Upcoming interview on BlogTalkRadio

I’ll be in Orlando, Fla. for the next few day attending the NAA’s Connections conference.

Beth Lawton was kind enough to schedule me for an interview with BlogTalkRadio while I’m there.  

Her post on it can be found here

What I didn’t realize is that people — people like you — can ask questions live during the interviews.

There’s a pretty impressive cast of industry leaders among those slated for interviews throughout the conference. Check Beth’s post for a line up.

The BlotTalkRadio page for the conference is here

My interview is scheduled for Monday at 1 p.m.  I have no idea what I’m going we’re talk about or be asked, so it should be terrifyingly entertaining.

If you’re attending Connections and want to meet for drinks or coffee, drop me a line at howard owens (oneword) at gmail dot com. 

Podcast audience growing after years of stagnation

Interesting bit of news related to podcasting this morning.

eMarketer announced that the 2007 podcast audience reached 18.5 million active users. It’s good to take any projection with an ounce of skepticism, but the same study estimates the 2112 podcast audience at 25 million.

When you start segmenting that audience, however, it’s hard to see how the average newspaper podcast garners enough regular listeners to drive sufficient revenue.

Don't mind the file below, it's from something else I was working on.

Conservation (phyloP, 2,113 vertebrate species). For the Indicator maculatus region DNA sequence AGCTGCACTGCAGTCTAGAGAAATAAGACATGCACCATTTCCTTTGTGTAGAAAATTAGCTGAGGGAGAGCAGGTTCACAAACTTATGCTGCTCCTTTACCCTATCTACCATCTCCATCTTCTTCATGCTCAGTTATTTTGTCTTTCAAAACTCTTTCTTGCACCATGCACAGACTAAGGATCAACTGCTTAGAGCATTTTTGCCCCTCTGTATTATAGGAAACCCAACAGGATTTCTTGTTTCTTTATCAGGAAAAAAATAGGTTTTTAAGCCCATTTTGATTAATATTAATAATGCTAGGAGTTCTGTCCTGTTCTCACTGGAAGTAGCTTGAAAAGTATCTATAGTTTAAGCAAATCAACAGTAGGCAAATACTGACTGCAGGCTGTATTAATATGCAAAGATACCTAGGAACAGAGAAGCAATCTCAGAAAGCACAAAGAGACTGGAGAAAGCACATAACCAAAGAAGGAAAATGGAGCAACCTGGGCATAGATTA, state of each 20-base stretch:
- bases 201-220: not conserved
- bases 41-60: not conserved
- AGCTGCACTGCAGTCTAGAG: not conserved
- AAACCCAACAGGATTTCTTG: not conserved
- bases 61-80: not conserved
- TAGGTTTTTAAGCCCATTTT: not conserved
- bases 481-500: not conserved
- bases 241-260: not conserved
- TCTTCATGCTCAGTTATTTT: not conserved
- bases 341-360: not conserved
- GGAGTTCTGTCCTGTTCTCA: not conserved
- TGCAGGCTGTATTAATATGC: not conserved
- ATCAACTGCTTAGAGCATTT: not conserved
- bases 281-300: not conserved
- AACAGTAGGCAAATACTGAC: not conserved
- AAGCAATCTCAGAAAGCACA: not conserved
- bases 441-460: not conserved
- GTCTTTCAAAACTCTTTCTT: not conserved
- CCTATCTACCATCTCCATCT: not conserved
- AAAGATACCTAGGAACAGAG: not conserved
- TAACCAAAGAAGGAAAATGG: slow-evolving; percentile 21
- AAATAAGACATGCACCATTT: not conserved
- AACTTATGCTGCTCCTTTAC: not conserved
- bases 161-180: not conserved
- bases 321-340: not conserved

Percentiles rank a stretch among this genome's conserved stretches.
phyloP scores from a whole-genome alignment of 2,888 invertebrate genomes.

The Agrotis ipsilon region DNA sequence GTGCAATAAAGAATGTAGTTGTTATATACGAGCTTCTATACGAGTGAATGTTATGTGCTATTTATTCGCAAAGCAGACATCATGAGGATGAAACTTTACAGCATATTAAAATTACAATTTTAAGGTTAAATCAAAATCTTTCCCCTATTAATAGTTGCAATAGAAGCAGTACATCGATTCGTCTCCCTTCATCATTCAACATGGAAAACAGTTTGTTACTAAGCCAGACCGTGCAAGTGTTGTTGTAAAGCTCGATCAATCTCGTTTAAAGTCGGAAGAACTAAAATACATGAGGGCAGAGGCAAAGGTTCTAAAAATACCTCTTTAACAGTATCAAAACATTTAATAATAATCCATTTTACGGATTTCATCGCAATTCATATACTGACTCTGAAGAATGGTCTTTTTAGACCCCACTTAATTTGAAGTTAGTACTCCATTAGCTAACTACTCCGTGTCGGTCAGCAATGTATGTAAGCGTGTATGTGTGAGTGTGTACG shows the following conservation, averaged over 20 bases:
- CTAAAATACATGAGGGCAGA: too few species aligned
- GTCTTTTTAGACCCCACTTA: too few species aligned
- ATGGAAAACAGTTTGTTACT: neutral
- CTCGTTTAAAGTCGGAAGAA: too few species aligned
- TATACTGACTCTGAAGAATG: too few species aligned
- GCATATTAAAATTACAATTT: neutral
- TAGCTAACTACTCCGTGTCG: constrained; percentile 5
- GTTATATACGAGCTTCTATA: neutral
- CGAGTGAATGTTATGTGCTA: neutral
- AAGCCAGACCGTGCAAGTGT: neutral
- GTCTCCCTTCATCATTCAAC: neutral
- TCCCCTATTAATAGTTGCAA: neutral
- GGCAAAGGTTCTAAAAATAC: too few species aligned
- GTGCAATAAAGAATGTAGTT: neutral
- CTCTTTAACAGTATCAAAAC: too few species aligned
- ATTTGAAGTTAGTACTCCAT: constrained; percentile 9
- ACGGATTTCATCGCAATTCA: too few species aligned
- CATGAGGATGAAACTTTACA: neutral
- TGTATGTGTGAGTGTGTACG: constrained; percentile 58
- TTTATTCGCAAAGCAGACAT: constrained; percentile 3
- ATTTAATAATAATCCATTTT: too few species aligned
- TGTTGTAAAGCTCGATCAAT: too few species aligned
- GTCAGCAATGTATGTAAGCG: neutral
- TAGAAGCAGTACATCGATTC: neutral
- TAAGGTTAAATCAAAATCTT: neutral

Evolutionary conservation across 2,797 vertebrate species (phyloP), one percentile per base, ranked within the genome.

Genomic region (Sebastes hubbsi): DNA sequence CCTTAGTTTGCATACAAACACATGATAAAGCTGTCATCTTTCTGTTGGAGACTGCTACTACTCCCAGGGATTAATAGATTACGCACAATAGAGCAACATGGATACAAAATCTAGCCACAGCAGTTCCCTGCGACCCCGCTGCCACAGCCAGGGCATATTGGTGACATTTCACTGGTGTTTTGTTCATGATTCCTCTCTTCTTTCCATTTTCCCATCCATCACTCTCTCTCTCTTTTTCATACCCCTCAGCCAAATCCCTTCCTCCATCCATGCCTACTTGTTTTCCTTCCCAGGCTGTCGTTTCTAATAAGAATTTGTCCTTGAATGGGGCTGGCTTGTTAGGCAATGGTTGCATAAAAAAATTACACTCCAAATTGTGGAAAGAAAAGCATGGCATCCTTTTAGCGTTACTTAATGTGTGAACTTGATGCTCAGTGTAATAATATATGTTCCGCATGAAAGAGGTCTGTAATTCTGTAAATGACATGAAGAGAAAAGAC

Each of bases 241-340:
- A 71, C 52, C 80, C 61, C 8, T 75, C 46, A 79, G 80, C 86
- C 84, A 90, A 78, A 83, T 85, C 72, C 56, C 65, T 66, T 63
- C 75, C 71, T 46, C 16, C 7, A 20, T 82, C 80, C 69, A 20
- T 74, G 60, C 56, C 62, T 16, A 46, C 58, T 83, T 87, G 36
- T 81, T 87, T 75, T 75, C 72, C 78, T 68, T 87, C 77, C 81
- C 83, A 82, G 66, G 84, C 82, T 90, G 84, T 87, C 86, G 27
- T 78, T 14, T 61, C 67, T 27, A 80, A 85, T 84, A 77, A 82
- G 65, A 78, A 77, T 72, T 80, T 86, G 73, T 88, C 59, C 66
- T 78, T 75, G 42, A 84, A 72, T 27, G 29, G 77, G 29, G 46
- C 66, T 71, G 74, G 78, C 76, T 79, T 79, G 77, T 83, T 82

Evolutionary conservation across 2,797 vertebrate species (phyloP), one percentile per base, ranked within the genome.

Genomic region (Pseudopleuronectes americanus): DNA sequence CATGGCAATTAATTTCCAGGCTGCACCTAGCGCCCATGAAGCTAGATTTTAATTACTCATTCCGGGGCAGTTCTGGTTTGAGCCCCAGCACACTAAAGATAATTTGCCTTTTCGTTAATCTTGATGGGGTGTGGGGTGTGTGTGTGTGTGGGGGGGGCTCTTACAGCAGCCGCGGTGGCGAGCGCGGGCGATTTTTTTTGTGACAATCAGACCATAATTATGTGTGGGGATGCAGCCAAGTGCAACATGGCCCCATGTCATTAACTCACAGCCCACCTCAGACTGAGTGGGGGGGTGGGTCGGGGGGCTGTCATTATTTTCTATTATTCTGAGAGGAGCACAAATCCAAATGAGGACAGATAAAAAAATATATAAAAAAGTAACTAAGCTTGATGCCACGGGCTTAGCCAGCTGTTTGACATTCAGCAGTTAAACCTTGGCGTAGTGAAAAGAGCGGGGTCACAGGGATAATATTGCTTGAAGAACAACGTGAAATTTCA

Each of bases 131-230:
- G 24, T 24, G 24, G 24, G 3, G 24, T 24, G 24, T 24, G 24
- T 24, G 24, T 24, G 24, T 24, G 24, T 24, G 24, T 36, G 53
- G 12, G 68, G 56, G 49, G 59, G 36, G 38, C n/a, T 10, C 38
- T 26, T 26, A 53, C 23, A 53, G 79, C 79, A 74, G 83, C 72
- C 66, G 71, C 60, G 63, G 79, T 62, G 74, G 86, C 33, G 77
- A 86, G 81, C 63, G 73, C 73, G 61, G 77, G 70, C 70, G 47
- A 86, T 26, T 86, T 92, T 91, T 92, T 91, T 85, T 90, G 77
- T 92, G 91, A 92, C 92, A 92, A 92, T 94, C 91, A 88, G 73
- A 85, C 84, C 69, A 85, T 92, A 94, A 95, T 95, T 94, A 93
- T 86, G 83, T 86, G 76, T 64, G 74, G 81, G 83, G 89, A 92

That’s no reason not to try, however, but more on that below.

One question not answered by eMarketer is how they define podcast. To many people, podcasts are more than audio shows, but include episodic video as well.

Could video be driving podcast growth?

I know I prefer video “podcasts” to audio, but that could be just me.

Video, however, seems to represent great revenue opportunity because of the larger overall audience for online video and the visual nature of video advertising.

Either way, newspapers should tread lightly here. It’s one thing to take the lo-fi approach with illustrative video, or even periodic story video. It’s an entirely different matter with episodic audio or video.

Any time you expect an audience to develop a habit for a regularly scheduled shows, quality is paramount — and it’s not just production quality. The content must be engaging and the talent behind it must be finely honed. The demand for top-notch on-air audio and video talent will only grow as podcasting grows.

That talent isn’t likely to come from traditional broadcast, because of the more informal nature of online media, which is a mystery to highly trained professionals from traditional media.

In other words, these growth numbers, if true and they hold, represent opportunity for newspaper companies and journalists willing to try new things.